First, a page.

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Chris Ingvaldson was dismissed from St. George's School, a Vancouver private school, last week after police alleged he was accessing child pornography at home and at school.
Chris Ingvaldson was dismissed from St. George's School, a Vancouver private school, last week after police alleged he was accessing child pornography at home and at school.

Two B.C. men arrested in Facebook child porn bust Add to ...

A Vancouver high-school teacher who allegedly accessed child pornography from his school's computers is one of two B.C. men now linked to a global porn ring that operated through Facebook.

Christopher Ingvaldson, 40, was charged in early June with four counts relating to child exploitation. Allegations that he was involved in the exploitation network were revealed on Friday.

RCMP say a Kelowna man was also arrested in June on information forwarded by Australian authorities who cracked the alleged ring. He was released, but police are still expecting to recommend charges.

Six people in Britain and three in Australia have also been arrested.

The Canadian Police Centre for Missing and Exploited Children was tipped to the investigation once it became clear Canadians were involved, spokeswoman RCMP Sergeant Lana Prosper said.

"There are more files being investigated in Canada," Ms. Prosper said. "Whether they lead to charges or not would be up to those specific agencies."

RCMP Sergeant Steve Holmes said police executed a search warrant once they were alerted a resident might be involved.

"Items such as a computer and other materials were seized in the warrant, however, at that time there was not enough evidence to continue with a charge or support a charge, so that person was released," he said.

Police expect to recommend charges of possession and distribution of child pornography, he said.

Canadian involvement in Project Ocean began shortly after Australian authorities launched the investigation in March. British Authorities and the FBI were also involved.

A covert Australian officer was approached by one of the suspects after establishing an identity on Facebook, ultimately leading police to the other suspects.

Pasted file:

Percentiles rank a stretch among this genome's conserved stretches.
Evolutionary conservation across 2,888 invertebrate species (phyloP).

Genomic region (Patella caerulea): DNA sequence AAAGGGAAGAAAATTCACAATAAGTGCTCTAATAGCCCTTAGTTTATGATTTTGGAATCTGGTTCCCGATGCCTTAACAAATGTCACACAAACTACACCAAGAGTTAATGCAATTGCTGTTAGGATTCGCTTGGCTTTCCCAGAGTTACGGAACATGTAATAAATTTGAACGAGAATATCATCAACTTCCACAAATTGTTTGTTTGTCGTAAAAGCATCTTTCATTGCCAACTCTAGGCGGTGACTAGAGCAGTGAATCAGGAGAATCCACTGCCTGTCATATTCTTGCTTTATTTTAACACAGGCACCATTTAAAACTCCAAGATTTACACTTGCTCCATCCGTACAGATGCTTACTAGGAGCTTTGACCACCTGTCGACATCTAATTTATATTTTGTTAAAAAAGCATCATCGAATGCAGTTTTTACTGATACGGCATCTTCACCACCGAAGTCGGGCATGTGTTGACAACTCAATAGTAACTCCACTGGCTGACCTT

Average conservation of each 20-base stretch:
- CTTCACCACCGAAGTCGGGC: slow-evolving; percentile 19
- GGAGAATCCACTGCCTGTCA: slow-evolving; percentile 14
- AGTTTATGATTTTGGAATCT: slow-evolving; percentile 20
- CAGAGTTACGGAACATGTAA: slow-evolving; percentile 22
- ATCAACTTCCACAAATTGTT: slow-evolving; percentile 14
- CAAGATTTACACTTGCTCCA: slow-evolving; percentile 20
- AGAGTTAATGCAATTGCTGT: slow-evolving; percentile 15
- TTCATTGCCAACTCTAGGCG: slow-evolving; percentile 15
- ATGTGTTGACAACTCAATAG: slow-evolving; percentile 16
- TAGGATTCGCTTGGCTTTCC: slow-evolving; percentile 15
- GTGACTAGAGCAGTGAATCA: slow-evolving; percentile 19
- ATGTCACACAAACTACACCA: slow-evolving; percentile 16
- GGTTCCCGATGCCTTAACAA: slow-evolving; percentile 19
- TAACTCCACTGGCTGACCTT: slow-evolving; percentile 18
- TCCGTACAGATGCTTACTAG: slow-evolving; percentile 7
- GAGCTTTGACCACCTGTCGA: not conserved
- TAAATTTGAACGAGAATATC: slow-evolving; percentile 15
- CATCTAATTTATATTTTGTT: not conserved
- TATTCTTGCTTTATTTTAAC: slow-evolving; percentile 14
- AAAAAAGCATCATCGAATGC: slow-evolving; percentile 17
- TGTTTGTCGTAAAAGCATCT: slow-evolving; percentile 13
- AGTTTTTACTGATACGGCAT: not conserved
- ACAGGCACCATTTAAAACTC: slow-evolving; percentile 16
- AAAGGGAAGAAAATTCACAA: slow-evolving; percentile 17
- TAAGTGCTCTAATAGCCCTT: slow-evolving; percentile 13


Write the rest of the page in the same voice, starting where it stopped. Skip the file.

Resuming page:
Australian police said Facebook deactivated the accounts of the initial suspects, but within hours, the groups appeared again under new accounts.

Ms. Prosper said there were no "hands-on" Canadian offenders identified in this particular case, which meant no children had to be immediately protected in the country. In the U.K., however, two children have been safeguarded.

Facebook released a statement saying staff for the site worked actively with the FBI and law enforcement agencies in the United Kingdom to support the investigation and sending a pointed message to the 45-year-old Australian ringleader.

"Our message to Ian Green and people like him is: 'You will be caught and Facebook will help law enforcement to secure your capture and prosecution,'" said Joe Sullivan, chief security officer for Facebook.

According to the Sydney Morning Herald, Mr. Green was sentenced Friday to four years in prison after admitting he shared up to 100,000 indecent images.

Following Mr. Ingvaldson's charges in Vancouver, Nigel Toy, now-retired headmaster of the all-boy's St. George's School, posted a statement on the school's website saying Mr. Ingvaldson was "immediately relieved of his duties" in light of the police investigation.

He was arrested after a two-week investigation in which search warrants were executed at his home and at the school.

"The parents can be rest assured that there was no information that came to light where any student was at risk or anybody was victimized at the school, or in Vancouver for that matter," Vancouver Police Sergeant Tony Cavezza said.

While Mr. Cavezza said he's aware Facebook has been used to exploit children before, an Internet safety expert called the bust very rare.

Parry Aftab, executive director of non-profit wiredsafety.org, says people almost always trade illegal photos using secretive peer-to-peer networks rather than public spaces like Facebook.

"You get found when you're on Facebook. It was designed to allow people to find each other," said Ms. Aftab, whose organization advises Facebook on a volunteer safety panel.

"I can always count on the stupidity of child molesters and child pornographers because every time they do something stupid like try to use Facebook for this, these people get discovered and they go to jail."

The site has a very strong anti-child exploitation unit and reports instances of abuse to police, she said.

Technology to screen illegal photos isn't available, but even if it was, she said people might find it an invasion of privacy.

"Facebook isn't any different from Bell Canada. They make money by providing a platform that allows people to communicate with each other," she said. "Do you want Bell Canada listening to the phone calls to say which ones should be reported to law enforcement?"

The Facebook connection came as no big surprise to authorities.

"The people that are out there doing this are trying to find any medium available on the Internet," Prosper said. "It's Facebook today, it could be something else tomorrow."

 

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